Tag Archives: strategic planning

Strategy as co-created narrative

Despite the fact that the literature on strategic planning has diminished considerably in the last fifteen years or so, still most organisations do it. So argues a recent article in the Journal of Management Studies by Jarzabkowski and Balogun. It has become what GH Mead would term a social object, and in terms of the social game of organisational practice lots of people do it because lots of people do it. Strategic planning still has its academic adherents, but probably the scholar who has done most to drive a stake through its heart is the Canadian academic Henry Mintzberg. With his two books The Rise and Fall of Strategic Planning and  Strategy Safari the second written with two colleagues, he has done more than most to call the practice into question.

Equally Ralph Stacey, from a complexity perspective, has argued that strategic planning must serve some other purpose than being a means of predicting and controlling since they so signally fail to do so in an unpredictable world.  Most organisations seem to get by despite their strategic plans rather than because of them. At his most laconic Stacey has considered strategic plans to be like an organisational rain dance.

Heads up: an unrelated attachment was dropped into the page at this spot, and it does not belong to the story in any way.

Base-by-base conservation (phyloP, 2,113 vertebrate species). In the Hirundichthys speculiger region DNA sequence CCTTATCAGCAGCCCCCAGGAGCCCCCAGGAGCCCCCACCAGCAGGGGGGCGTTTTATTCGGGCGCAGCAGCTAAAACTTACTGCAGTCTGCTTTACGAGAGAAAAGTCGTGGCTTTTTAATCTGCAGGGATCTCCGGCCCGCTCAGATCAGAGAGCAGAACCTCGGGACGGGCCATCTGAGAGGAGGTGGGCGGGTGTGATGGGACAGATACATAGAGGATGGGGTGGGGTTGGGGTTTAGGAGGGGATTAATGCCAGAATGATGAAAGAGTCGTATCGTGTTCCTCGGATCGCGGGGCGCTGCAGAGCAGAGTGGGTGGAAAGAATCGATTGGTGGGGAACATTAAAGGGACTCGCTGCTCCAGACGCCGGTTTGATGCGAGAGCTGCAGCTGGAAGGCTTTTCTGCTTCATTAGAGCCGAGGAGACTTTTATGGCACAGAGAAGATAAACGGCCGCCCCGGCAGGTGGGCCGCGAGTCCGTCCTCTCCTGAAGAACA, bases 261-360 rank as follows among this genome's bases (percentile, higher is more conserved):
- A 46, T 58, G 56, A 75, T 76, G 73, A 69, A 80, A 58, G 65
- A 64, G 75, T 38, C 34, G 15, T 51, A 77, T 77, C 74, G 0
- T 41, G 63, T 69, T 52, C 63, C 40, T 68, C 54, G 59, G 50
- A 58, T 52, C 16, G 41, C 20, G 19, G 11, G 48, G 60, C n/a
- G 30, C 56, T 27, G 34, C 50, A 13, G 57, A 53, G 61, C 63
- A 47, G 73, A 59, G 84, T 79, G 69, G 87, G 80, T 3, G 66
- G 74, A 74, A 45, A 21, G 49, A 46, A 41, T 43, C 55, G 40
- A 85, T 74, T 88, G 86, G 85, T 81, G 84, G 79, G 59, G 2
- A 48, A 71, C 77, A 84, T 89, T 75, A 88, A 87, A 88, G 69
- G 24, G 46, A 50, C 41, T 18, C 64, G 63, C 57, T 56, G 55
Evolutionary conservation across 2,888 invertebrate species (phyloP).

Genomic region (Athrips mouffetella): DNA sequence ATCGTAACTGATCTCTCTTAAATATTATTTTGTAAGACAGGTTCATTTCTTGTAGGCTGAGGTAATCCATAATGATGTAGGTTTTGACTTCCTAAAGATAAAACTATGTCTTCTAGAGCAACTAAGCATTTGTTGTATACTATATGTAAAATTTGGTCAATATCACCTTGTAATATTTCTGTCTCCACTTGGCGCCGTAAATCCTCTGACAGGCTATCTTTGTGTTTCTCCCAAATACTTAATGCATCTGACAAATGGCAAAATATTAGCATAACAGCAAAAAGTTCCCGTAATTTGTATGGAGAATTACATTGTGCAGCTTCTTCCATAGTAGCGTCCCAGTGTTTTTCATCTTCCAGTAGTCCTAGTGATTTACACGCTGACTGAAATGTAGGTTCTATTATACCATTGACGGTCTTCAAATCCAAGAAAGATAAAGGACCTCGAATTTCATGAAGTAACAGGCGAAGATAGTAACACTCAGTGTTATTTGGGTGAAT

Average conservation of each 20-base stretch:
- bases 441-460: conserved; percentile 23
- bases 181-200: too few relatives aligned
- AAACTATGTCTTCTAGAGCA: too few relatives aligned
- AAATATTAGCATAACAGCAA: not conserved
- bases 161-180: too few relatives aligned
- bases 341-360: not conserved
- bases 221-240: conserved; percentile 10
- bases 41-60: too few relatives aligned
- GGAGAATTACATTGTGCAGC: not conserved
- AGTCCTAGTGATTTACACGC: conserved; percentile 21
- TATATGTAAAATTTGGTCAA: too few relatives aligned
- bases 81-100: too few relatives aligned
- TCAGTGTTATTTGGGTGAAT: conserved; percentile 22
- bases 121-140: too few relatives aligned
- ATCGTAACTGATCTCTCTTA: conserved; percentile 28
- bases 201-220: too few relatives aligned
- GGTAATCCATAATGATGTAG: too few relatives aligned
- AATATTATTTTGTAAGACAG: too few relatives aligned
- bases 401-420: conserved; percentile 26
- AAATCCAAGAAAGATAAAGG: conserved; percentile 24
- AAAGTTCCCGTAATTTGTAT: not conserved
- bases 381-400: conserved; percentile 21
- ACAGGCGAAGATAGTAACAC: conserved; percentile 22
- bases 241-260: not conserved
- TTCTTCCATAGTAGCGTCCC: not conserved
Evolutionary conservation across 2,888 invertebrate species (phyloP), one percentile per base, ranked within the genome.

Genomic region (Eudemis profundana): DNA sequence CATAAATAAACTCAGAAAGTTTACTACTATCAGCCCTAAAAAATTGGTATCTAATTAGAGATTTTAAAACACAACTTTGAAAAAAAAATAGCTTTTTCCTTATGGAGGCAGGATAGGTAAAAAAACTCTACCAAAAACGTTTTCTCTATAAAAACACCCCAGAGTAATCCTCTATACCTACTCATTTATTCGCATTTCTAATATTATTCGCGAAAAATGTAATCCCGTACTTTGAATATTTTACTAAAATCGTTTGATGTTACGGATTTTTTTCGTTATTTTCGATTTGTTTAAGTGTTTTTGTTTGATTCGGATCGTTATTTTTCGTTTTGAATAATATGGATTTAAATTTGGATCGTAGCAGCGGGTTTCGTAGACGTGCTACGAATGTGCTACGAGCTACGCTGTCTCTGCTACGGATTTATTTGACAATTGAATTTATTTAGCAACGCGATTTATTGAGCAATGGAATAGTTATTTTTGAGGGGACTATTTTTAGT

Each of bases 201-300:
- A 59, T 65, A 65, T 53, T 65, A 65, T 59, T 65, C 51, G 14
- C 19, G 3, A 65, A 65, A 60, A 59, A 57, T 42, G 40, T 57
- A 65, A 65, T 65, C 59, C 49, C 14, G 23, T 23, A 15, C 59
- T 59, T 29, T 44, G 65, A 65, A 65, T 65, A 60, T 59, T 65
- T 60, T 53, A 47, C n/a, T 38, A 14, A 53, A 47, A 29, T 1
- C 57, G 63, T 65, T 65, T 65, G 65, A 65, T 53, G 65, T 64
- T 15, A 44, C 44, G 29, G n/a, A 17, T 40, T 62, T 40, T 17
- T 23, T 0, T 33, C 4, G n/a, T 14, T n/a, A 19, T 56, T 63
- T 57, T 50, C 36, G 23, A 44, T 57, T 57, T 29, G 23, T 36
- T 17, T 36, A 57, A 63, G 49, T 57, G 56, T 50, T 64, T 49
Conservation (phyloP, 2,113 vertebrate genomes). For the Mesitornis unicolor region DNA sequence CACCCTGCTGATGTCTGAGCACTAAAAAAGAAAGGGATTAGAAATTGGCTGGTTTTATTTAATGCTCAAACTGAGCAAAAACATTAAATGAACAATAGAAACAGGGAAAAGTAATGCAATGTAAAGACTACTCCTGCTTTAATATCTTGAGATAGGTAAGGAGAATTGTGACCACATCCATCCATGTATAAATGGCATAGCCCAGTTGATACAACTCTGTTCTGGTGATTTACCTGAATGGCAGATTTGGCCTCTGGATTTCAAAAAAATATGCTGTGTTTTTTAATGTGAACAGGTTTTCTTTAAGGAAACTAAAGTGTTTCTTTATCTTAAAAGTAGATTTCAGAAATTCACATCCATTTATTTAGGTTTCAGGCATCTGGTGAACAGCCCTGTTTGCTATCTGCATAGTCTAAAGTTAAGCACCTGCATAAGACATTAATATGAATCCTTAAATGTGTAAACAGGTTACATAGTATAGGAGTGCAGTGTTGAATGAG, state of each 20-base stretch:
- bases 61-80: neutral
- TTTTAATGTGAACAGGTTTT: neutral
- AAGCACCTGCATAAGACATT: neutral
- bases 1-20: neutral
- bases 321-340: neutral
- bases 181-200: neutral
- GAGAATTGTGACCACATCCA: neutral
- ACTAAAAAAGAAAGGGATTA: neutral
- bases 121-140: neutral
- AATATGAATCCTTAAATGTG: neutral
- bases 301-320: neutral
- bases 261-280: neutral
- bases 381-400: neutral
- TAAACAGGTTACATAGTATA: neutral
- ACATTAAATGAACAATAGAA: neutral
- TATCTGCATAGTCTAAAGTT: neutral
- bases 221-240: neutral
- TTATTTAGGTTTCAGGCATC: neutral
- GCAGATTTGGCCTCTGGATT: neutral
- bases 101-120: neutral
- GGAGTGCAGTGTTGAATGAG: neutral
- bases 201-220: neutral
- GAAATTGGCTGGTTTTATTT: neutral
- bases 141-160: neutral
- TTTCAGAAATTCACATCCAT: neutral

So what is going on in organisations when people are trying to plan strategically and what kind of thinking do they get caught up in? Continue reading

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Strategic Planning: it’s not about the document

I recently undertook some work with someone whose job it was to support her senior management team put together the organisation’s next ten year strategic plan. This had resulted from an 18 month planning process which I had joined at various points along the way, having been invited to attend some of the workshops and join in the conversation. I was quite surprised to have been invited because when this colleague had originally asked me for support I had argued that I probably was not the best person to do so since I had conceptual difficulties with strategic planning, particularly 10 year plans. Nonetheless, I had been invited along partly because of my critical attitude and the grist that I might provide for such an activity. I found this a very open minded approach and was encouraged to join in. Continue reading